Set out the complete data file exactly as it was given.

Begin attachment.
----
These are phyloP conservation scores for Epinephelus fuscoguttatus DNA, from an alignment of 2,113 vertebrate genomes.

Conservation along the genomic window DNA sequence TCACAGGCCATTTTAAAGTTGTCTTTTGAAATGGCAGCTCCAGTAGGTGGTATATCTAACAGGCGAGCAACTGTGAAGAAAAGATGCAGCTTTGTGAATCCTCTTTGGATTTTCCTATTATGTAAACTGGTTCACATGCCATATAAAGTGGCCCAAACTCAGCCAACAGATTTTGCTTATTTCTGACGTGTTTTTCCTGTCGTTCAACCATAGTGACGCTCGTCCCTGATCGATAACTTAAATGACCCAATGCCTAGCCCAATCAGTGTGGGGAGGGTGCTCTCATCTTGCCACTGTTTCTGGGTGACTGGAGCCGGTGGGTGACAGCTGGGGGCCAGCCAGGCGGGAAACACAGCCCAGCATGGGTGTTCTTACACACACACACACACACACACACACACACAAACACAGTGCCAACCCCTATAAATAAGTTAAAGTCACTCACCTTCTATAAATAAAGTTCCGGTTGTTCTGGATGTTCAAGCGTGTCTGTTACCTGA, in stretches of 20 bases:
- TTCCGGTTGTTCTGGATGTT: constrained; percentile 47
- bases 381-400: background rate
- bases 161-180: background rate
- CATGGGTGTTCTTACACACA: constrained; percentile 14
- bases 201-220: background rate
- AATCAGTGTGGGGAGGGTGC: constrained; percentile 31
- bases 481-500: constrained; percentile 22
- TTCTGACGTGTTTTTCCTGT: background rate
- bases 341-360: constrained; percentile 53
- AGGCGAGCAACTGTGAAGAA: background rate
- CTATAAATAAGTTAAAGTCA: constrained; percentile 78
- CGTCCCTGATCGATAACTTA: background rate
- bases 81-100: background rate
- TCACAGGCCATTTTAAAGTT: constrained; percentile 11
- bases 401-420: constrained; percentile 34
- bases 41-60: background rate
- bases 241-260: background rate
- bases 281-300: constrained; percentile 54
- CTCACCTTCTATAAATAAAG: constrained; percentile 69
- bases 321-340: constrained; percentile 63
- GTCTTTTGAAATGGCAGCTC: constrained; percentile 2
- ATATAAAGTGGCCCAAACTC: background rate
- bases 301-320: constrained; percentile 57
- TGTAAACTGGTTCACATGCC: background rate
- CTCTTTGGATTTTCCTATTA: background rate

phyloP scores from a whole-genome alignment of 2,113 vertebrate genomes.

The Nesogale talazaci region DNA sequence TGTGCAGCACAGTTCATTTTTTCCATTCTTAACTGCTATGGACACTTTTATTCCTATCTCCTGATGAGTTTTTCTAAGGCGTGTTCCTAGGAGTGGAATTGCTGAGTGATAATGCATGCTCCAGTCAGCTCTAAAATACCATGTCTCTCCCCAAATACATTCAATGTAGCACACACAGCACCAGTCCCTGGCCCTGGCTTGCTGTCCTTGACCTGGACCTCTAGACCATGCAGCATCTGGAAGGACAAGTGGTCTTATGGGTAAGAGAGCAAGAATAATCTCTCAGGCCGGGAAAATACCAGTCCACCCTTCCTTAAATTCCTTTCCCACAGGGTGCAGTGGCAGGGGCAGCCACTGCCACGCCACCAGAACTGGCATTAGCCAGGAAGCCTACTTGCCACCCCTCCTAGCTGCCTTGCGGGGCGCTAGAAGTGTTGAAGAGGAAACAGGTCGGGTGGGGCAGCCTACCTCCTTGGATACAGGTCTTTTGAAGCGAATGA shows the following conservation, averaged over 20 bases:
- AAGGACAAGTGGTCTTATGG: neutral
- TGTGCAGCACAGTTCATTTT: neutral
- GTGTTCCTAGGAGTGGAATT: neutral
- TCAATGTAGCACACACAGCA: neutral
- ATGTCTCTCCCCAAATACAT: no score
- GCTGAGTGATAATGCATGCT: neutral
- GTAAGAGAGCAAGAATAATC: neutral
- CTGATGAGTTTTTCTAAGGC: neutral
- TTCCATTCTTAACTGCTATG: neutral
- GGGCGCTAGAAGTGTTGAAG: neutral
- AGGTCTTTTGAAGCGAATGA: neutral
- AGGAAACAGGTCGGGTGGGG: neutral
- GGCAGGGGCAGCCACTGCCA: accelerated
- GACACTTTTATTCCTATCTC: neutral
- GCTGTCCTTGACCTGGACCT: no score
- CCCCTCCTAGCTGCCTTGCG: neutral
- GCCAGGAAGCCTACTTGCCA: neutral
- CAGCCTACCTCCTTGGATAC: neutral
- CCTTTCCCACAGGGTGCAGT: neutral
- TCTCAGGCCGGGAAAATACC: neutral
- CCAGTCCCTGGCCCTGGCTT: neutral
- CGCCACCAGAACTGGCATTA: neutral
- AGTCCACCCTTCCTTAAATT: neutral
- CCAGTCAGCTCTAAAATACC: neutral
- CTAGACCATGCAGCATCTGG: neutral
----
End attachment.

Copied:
These are phyloP conservation scores for Epinephelus fuscoguttatus DNA, from an alignment of 2,113 vertebrate genomes.

Conservation along the genomic window DNA sequence TCACAGGCCATTTTAAAGTTGTCTTTTGAAATGGCAGCTCCAGTAGGTGGTATATCTAACAGGCGAGCAACTGTGAAGAAAAGATGCAGCTTTGTGAATCCTCTTTGGATTTTCCTATTATGTAAACTGGTTCACATGCCATATAAAGTGGCCCAAACTCAGCCAACAGATTTTGCTTATTTCTGACGTGTTTTTCCTGTCGTTCAACCATAGTGACGCTCGTCCCTGATCGATAACTTAAATGACCCAATGCCTAGCCCAATCAGTGTGGGGAGGGTGCTCTCATCTTGCCACTGTTTCTGGGTGACTGGAGCCGGTGGGTGACAGCTGGGGGCCAGCCAGGCGGGAAACACAGCCCAGCATGGGTGTTCTTACACACACACACACACACACACACACACACAAACACAGTGCCAACCCCTATAAATAAGTTAAAGTCACTCACCTTCTATAAATAAAGTTCCGGTTGTTCTGGATGTTCAAGCGTGTCTGTTACCTGA, in stretches of 20 bases:
- TTCCGGTTGTTCTGGATGTT: constrained; percentile 47
- bases 381-400: background rate
- bases 161-180: background rate
- CATGGGTGTTCTTACACACA: constrained; percentile 14
- bases 201-220: background rate
- AATCAGTGTGGGGAGGGTGC: constrained; percentile 31
- bases 481-500: constrained; percentile 22
- TTCTGACGTGTTTTTCCTGT: background rate
- bases 341-360: constrained; percentile 53
- AGGCGAGCAACTGTGAAGAA: background rate
- CTATAAATAAGTTAAAGTCA: constrained; percentile 78
- CGTCCCTGATCGATAACTTA: background rate
- bases 81-100: background rate
- TCACAGGCCATTTTAAAGTT: constrained; percentile 11
- bases 401-420: constrained; percentile 34
- bases 41-60: background rate
- bases 241-260: background rate
- bases 281-300: constrained; percentile 54
- CTCACCTTCTATAAATAAAG: constrained; percentile 69
- bases 321-340: constrained; percentile 63
- GTCTTTTGAAATGGCAGCTC: constrained; percentile 2
- ATATAAAGTGGCCCAAACTC: background rate
- bases 301-320: constrained; percentile 57
- TGTAAACTGGTTCACATGCC: background rate
- CTCTTTGGATTTTCCTATTA: background rate

phyloP scores from a whole-genome alignment of 2,113 vertebrate genomes.

The Nesogale talazaci region DNA sequence TGTGCAGCACAGTTCATTTTTTCCATTCTTAACTGCTATGGACACTTTTATTCCTATCTCCTGATGAGTTTTTCTAAGGCGTGTTCCTAGGAGTGGAATTGCTGAGTGATAATGCATGCTCCAGTCAGCTCTAAAATACCATGTCTCTCCCCAAATACATTCAATGTAGCACACACAGCACCAGTCCCTGGCCCTGGCTTGCTGTCCTTGACCTGGACCTCTAGACCATGCAGCATCTGGAAGGACAAGTGGTCTTATGGGTAAGAGAGCAAGAATAATCTCTCAGGCCGGGAAAATACCAGTCCACCCTTCCTTAAATTCCTTTCCCACAGGGTGCAGTGGCAGGGGCAGCCACTGCCACGCCACCAGAACTGGCATTAGCCAGGAAGCCTACTTGCCACCCCTCCTAGCTGCCTTGCGGGGCGCTAGAAGTGTTGAAGAGGAAACAGGTCGGGTGGGGCAGCCTACCTCCTTGGATACAGGTCTTTTGAAGCGAATGA shows the following conservation, averaged over 20 bases:
- AAGGACAAGTGGTCTTATGG: neutral
- TGTGCAGCACAGTTCATTTT: neutral
- GTGTTCCTAGGAGTGGAATT: neutral
- TCAATGTAGCACACACAGCA: neutral
- ATGTCTCTCCCCAAATACAT: no score
- GCTGAGTGATAATGCATGCT: neutral
- GTAAGAGAGCAAGAATAATC: neutral
- CTGATGAGTTTTTCTAAGGC: neutral
- TTCCATTCTTAACTGCTATG: neutral
- GGGCGCTAGAAGTGTTGAAG: neutral
- AGGTCTTTTGAAGCGAATGA: neutral
- AGGAAACAGGTCGGGTGGGG: neutral
- GGCAGGGGCAGCCACTGCCA: accelerated
- GACACTTTTATTCCTATCTC: neutral
- GCTGTCCTTGACCTGGACCT: no score
- CCCCTCCTAGCTGCCTTGCG: neutral
- GCCAGGAAGCCTACTTGCCA: neutral
- CAGCCTACCTCCTTGGATAC: neutral
- CCTTTCCCACAGGGTGCAGT: neutral
- TCTCAGGCCGGGAAAATACC: neutral
- CCAGTCCCTGGCCCTGGCTT: neutral
- CGCCACCAGAACTGGCATTA: neutral
- AGTCCACCCTTCCTTAAATT: neutral
- CCAGTCAGCTCTAAAATACC: neutral
- CTAGACCATGCAGCATCTGG: neutral